Tips for Engaging Remote Seder Participants

Once again, many of us will be celebrating Passover differently.  

Here are some tips for actively engaging remote participants:

  • Decide on a seder leader. Even when you're not all together in person, a seder still needs a leader or team to facilitate. Figure this out in advance. Assign roles to make sure that participants in all locations are included. Plan out who will do which reading roles. Make sure each reader is visible to those who are not in the same location. Try to ensure that your camera shows most of the seder items. Hold things up to the camera as you use them.
  • Will everyone use the same haggadah? Some families prefer that all participants read from the same book, while others enjoy mixing it up. There are pros and cons to both. If you're all using the same haggadah, make sure each participant has a copy in advance. Quantity discounts are available on all our haggadot: save 15% off the purchase of 10 or more copies; 30% off purchase of 50 copies. Use expedited shipping to ensure they arrive before Passover.

Our newest haggadah, Seder in Motion: A Haggadah to Move Body and Soul, by Rabbi Ron Isaacs and Dr. Leora Isaacs, is a family-friendly way to engage all five senses in the Passover story and rituals and feel the transition from slavery to freedom connection.

Looking for an online haggadah? Kindle versions are available for The Essential Seder and Promise of the Land: A Passover Haggadah.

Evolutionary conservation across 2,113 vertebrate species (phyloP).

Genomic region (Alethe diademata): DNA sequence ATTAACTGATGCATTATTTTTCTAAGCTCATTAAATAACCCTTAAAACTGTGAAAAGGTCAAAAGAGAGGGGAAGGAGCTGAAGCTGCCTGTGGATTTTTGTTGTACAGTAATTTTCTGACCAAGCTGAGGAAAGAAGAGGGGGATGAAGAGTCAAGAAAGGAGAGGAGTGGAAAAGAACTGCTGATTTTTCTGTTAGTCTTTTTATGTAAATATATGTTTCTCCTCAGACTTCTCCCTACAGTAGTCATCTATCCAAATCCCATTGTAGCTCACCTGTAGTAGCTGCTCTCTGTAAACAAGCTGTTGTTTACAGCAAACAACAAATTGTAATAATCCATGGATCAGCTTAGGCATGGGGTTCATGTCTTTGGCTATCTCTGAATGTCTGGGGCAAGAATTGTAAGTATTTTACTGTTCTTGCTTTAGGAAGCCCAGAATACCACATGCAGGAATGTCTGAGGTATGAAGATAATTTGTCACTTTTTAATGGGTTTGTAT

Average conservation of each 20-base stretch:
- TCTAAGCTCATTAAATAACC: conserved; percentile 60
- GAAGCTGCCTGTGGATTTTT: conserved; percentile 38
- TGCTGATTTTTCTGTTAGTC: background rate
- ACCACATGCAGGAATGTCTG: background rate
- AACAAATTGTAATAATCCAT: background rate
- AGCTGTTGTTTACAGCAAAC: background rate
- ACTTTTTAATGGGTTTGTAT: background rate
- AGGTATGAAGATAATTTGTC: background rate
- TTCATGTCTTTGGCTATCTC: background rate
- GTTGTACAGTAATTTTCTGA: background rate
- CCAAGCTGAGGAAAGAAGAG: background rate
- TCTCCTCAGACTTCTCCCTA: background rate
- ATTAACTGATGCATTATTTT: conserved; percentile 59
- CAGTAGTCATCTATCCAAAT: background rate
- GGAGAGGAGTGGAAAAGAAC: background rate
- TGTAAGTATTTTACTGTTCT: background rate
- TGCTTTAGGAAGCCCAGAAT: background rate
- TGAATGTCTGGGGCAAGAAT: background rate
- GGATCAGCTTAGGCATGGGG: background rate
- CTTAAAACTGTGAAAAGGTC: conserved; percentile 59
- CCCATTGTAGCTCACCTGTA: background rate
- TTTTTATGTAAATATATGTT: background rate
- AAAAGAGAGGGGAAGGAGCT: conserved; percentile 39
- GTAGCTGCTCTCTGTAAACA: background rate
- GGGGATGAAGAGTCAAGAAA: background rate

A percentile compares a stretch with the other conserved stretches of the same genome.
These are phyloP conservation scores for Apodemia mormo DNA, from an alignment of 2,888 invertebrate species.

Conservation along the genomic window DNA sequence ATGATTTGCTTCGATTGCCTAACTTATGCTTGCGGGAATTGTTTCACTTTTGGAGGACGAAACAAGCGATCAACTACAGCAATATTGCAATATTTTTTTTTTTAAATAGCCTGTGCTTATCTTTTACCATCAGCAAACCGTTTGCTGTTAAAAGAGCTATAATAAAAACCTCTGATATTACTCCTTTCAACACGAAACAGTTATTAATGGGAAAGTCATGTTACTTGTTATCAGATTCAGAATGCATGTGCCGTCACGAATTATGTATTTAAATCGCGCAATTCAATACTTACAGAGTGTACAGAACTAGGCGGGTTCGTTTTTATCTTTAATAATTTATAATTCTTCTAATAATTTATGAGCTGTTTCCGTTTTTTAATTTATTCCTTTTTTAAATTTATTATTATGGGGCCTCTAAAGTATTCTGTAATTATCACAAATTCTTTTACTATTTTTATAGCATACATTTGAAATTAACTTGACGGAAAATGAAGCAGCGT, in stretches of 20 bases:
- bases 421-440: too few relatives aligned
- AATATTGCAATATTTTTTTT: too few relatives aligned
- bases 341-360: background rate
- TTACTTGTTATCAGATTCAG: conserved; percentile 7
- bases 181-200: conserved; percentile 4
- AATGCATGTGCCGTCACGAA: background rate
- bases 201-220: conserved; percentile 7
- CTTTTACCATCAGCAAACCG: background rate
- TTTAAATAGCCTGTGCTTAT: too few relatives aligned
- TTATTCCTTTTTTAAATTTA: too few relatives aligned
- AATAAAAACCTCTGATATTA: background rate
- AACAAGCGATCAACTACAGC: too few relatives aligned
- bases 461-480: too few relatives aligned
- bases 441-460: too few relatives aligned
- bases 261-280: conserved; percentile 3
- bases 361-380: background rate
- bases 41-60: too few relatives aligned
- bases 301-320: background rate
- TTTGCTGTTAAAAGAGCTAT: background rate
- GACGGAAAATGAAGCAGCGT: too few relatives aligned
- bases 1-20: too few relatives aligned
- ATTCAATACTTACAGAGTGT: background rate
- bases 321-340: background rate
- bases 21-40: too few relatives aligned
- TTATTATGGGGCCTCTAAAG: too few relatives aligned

• Remind participants to prepare in advance. Some participants may want to have their own seder plates. At minimum, encourage each group to have wine or grape juice and matzah. Other supplies to encourage could be salt water, maror and charoset.  
  • Test any audio or video-conferencing technology in advance. Think through the best way for attendees to participate: Should everyone be muted, only unmuting themselves when they have a part? Should the leader call on participants to unmute themselves? Only use tech you're comfortable with.
  • Make the seder interactive.
    - Give participants opportunities to contribute throughout.
    - Ask questions for conversation.
    - Engage children by having them show their own artwork on screen, build an animation of the plagues in advance, or create a house made of matzah.
    - Families can prerecord skits or song parodies.
    - Engage seniors by inviting them to show a Passover family heirloom, to briefly describe seders from when they were young, or to lead an activity.
  • Use virtual backgrounds. For example, you could put yourself in front of an image of the parting of the Sea of Reeds.
  • Make memories and have fun! Capture screenshots or take photos and share afterward as a memory keepsake. 
  • Above all, prepare. That way you will have the peace of mind to find joy in the content and connection of sharing a seder with family and friends both near and far.


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